After heaving reached Alpe Mastabia we were not quite sure which of the two Talcum Mine sites would contain the Nephrite seams.

Two Talcum mine sites were described by C.Andreis and, based on the available 1970 pictures; we identified one to be located still about 250m higher up, on the slope of a barren mountain peak north to Alpe Mastabia.

1970 Andreis picture of the talcum mine site 1 with adits openings on a tree-less slope at about 2205m elevation behind Alpe Mastabia.

The second Andreis site was at an unknown position but from the surroundings, associated trees and background it was certainly located at a lower altitude.

1970 Andreis picture of the talcum mine site 2 with the railway tracks, trees and the Sasso Nero Mountain visible in north-easterly direction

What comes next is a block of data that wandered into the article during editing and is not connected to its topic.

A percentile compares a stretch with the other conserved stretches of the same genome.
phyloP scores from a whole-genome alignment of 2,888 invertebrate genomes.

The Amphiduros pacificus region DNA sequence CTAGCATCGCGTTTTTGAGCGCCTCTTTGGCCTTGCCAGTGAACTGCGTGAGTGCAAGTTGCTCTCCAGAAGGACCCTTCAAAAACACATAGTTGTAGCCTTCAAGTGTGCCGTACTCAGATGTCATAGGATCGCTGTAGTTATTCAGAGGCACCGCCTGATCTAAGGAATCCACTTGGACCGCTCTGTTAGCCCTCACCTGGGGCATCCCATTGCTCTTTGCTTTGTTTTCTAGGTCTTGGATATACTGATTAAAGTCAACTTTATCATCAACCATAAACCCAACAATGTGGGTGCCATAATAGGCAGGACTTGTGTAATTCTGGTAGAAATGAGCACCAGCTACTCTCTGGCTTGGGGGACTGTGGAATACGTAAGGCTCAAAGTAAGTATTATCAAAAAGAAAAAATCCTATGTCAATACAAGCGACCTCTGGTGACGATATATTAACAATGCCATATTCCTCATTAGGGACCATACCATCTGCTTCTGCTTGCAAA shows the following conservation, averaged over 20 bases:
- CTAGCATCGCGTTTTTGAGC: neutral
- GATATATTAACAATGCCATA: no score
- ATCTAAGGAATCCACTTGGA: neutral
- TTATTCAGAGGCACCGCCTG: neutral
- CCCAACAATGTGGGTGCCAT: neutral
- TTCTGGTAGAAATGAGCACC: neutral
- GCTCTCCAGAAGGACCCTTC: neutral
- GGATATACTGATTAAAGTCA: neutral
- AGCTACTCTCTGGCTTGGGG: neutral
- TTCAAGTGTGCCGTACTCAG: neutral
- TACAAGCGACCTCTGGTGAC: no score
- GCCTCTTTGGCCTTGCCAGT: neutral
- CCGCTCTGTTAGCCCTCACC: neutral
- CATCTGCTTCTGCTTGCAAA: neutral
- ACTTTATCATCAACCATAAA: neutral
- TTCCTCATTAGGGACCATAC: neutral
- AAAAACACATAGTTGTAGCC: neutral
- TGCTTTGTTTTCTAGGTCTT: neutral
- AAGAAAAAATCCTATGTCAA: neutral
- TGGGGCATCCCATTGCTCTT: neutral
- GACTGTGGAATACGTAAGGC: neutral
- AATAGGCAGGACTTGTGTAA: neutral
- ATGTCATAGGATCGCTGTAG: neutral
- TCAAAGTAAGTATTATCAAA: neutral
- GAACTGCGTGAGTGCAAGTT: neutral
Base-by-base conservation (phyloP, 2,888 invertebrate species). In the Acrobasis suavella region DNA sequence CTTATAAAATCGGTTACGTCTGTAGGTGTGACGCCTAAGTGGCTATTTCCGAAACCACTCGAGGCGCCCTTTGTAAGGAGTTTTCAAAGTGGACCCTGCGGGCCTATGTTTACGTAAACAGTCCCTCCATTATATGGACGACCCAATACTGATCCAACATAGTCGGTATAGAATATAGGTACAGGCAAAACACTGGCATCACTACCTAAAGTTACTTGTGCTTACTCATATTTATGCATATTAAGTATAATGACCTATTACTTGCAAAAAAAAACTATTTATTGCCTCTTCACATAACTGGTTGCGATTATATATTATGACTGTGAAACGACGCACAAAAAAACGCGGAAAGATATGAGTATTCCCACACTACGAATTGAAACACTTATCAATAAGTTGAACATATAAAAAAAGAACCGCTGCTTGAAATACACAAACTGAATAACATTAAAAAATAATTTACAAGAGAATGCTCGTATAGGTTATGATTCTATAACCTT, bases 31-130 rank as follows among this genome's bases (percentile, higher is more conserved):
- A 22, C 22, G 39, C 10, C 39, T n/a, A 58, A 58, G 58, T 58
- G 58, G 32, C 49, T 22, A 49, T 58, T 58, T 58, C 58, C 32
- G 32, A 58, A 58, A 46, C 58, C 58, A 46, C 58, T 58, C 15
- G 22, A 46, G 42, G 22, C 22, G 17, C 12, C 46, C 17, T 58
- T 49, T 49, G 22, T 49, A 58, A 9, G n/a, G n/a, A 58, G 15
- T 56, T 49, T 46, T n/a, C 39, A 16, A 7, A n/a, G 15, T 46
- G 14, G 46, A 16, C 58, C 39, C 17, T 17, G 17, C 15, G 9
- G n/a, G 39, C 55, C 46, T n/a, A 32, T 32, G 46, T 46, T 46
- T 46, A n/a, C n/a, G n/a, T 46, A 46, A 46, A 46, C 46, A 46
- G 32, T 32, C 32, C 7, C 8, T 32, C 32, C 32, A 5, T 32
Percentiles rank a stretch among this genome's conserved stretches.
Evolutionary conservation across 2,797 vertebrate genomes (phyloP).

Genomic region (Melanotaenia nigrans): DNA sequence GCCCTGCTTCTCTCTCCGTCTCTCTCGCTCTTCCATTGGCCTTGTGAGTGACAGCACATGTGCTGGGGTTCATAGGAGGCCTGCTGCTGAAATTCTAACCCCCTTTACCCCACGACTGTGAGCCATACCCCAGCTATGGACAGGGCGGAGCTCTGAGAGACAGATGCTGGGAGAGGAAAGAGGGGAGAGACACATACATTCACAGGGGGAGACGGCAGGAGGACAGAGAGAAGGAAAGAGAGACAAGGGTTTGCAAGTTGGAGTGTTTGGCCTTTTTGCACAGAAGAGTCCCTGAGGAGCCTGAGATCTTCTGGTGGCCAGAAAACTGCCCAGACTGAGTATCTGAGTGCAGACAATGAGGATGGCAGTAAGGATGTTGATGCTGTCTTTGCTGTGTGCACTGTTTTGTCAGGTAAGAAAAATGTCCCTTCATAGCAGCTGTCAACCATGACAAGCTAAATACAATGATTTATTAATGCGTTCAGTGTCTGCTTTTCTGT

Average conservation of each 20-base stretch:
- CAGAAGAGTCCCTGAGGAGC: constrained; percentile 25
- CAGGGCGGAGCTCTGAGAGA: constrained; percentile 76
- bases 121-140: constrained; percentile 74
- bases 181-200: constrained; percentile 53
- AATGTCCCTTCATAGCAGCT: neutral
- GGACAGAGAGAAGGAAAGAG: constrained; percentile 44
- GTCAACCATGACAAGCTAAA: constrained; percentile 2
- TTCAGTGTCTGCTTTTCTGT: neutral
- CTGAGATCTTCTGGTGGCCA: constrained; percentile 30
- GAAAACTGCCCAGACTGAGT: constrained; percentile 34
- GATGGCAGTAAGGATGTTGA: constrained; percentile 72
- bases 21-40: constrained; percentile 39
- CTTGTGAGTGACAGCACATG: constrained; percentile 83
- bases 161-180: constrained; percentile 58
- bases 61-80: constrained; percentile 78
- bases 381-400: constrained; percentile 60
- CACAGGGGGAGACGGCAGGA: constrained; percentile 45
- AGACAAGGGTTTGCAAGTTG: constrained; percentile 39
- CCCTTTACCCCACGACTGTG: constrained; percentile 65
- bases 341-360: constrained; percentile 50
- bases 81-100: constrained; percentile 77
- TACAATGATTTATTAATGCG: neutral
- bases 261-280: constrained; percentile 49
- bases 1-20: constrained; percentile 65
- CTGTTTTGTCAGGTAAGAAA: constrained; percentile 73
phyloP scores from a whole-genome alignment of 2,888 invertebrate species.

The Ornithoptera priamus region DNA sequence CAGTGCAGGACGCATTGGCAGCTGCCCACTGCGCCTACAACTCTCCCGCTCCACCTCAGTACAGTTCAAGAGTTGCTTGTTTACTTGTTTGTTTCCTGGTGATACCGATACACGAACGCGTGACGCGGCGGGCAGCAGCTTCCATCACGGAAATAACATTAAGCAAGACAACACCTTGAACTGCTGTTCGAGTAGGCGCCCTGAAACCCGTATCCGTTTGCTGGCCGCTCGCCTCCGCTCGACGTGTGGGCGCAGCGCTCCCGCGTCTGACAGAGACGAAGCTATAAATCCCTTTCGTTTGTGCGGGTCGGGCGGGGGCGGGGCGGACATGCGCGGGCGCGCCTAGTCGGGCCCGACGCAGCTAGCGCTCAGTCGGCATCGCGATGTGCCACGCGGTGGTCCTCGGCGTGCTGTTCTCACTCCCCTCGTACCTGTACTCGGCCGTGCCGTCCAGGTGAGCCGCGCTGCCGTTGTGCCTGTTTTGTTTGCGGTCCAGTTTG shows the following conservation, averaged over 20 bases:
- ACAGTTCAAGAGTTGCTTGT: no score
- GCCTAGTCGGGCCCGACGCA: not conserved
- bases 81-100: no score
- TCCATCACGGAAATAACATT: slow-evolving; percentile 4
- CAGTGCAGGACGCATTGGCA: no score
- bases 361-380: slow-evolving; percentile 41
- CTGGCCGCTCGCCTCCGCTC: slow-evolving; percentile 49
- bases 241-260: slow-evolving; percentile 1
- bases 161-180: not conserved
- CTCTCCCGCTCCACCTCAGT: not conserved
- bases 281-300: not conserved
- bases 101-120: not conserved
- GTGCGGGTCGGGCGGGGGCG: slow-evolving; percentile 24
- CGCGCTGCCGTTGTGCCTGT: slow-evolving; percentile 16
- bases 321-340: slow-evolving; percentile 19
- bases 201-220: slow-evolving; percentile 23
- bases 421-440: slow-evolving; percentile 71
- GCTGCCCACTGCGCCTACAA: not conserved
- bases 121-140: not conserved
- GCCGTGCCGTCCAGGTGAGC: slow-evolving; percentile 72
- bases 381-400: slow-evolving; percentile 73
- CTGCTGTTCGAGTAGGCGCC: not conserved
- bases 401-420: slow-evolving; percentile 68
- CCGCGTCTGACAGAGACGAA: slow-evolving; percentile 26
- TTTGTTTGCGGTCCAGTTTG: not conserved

Tired from the steep ascent and on the indications on a second map as also from a picture kindly furnished by Mr. Nana, we opted opportunistically for the site 2. This site was fortunately at the same altitude as Alpe Mastabia, about 1Km away and accessible along the newly build “Alta Via della Val Malenco”, a high mountain excursion trail.

Local excursion map showing the Talcum Mine (Andreis site 2) close to the “Alta Via della Val Malenco” (arrows) to the north-east of Mastabia (Note: Alpe Mastabia is also found to be spelt Alpe Mastabbia)

Half way there we started to see white gashes in the green meadows indicative of the Dolomite/Carbonate rocks accompanying Talcum deposits and shortly after encountered also the now half buried mine lorry railway tracks shown on the Andreis picture.